An Important Notice to Readers...
Although this fiction blog is illustrated with photos of dolls, and dollhouse miniatures, the language and content of the storyline is intended for an adult audience. Please be advised.
|Maureen hides herself away in the rectory bedroom|
It was about the last thing he expected Beckett to say. In the weeks that Maureen had been staying with him, the two had made no attempt to reconcile, each choosing to stay firm in their resolve to end the whole thing. Beckett's name was never spoken out loud within her presence, and if his sister had to refer to her estranged husband in any manner, it was by the monikers of "that asshole" and "the bastard". Fr. Kevin himself had thought about trying to speak to the Sheriff, but his tentative truce with Maureen, and his lack of the right words kept him from making good on that decision. Now, here he was, on the rectory's door step, demanding the return of Maureen as if she were a missing puppy located at the pound.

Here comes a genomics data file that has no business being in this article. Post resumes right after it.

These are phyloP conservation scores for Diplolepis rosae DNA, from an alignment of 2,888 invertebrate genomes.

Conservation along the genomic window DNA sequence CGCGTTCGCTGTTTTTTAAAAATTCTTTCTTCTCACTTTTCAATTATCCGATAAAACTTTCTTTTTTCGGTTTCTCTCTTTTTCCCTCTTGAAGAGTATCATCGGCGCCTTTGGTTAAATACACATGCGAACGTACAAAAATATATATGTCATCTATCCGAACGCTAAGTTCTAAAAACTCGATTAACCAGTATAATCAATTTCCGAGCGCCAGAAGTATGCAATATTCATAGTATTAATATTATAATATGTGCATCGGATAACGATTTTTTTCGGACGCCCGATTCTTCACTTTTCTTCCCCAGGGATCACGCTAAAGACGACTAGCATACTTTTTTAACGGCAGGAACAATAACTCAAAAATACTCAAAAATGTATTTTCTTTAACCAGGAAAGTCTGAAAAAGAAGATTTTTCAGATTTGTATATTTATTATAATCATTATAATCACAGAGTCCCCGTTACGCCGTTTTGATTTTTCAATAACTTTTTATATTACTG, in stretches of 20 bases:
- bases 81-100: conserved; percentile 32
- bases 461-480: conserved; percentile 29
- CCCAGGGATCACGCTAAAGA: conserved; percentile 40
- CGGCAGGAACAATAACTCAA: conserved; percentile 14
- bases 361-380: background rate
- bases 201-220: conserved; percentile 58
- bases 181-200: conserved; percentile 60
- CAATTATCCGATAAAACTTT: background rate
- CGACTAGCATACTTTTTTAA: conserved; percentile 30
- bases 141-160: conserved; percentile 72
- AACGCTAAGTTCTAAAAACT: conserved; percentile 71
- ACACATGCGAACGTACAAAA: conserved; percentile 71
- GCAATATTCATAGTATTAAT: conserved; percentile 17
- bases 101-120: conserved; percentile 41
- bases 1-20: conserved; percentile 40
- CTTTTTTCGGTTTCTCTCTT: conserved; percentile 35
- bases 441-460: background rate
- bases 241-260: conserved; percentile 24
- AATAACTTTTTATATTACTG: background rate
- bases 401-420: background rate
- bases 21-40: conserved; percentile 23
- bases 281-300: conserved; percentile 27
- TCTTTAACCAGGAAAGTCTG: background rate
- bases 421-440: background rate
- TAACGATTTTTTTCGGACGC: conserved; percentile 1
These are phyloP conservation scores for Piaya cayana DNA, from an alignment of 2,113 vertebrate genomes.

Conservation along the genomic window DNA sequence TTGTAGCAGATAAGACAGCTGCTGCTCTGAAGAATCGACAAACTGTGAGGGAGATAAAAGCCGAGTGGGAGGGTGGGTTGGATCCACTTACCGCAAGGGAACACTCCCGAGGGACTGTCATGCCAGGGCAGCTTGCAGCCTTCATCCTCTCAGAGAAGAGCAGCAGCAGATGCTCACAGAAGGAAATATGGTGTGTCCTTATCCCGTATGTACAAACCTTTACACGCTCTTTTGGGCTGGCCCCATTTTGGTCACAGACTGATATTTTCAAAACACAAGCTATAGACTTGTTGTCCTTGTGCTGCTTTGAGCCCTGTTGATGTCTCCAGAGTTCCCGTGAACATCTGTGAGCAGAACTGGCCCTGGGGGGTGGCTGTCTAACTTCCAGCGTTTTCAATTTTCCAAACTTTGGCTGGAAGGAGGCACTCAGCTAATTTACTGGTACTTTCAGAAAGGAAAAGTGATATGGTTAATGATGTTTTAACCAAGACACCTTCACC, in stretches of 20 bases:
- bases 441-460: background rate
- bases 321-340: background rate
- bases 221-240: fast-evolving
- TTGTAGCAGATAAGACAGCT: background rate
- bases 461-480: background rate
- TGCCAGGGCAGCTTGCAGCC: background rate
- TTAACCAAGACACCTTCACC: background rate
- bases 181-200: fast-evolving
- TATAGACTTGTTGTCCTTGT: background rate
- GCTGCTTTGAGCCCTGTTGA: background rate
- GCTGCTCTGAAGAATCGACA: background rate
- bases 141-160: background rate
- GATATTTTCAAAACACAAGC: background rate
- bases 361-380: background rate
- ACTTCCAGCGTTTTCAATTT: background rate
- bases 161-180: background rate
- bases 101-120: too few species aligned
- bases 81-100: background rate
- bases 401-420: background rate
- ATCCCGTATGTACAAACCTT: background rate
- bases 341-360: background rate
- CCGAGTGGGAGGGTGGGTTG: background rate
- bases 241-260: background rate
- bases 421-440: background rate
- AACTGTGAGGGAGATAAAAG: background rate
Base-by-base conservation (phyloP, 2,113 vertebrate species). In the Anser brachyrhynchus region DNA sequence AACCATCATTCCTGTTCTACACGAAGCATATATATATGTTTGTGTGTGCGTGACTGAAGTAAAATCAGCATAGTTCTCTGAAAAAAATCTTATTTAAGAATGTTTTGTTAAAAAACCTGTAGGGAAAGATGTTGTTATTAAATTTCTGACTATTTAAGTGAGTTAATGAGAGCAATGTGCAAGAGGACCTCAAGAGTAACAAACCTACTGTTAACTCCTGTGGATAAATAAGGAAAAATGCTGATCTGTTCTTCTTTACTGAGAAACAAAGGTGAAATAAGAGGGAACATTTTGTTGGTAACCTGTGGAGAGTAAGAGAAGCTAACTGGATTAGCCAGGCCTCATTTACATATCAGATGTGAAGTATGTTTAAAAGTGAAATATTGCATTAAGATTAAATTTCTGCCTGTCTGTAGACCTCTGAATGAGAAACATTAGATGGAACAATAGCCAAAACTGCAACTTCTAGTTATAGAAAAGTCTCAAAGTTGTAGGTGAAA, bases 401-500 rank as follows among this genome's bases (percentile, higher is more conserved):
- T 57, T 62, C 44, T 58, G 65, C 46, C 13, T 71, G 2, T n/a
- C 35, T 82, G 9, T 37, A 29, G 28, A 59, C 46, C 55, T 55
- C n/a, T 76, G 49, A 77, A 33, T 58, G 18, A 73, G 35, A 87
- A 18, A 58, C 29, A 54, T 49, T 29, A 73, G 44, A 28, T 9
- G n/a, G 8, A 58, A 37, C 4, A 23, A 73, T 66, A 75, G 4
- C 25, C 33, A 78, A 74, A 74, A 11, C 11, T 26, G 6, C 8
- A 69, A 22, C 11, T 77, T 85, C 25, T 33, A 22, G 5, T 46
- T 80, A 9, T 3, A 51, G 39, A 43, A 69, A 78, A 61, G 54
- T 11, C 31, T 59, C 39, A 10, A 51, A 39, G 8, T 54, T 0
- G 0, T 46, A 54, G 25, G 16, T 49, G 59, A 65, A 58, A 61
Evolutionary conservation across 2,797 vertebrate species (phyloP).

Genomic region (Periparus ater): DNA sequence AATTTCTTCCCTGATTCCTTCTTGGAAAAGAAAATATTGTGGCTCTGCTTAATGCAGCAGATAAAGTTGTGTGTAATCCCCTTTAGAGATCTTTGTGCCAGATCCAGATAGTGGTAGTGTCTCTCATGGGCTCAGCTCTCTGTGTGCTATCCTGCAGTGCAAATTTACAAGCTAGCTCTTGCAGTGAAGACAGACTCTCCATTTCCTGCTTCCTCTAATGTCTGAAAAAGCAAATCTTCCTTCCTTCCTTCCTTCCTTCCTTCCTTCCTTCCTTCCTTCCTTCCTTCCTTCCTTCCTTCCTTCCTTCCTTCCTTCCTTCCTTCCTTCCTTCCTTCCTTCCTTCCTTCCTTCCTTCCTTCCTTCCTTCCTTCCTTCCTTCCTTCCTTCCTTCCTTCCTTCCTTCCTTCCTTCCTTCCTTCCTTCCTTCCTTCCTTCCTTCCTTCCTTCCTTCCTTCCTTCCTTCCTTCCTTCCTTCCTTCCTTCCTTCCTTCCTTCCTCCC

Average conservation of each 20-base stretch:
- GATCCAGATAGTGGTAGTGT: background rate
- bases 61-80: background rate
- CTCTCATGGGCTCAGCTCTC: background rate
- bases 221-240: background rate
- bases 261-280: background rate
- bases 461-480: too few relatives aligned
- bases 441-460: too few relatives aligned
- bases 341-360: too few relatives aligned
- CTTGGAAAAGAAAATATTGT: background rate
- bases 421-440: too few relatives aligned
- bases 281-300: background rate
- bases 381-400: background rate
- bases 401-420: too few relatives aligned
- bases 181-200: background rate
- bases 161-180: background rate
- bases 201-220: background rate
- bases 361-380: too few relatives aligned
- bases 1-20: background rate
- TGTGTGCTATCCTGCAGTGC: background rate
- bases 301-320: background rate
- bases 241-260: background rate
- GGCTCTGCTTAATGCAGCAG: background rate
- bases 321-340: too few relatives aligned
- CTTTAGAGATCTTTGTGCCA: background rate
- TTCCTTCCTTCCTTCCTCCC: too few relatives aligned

Hoping to diffuse what was sure to be a volatile encounter, Kevin put on his best clergyman face. "Sheriff...it's great to see you here. Why don't you come on in, and I'll pour us both a Guinness. If you're hungry, I can throw together some sandwiches. We can talk. "
"No, O'Kenney. No drinks. No food. And definitely no chit chat. I'll just retrieve my wife, and we'll both be out of your way." He took a step forward, and attempted to push past the priest into the foyer of the house.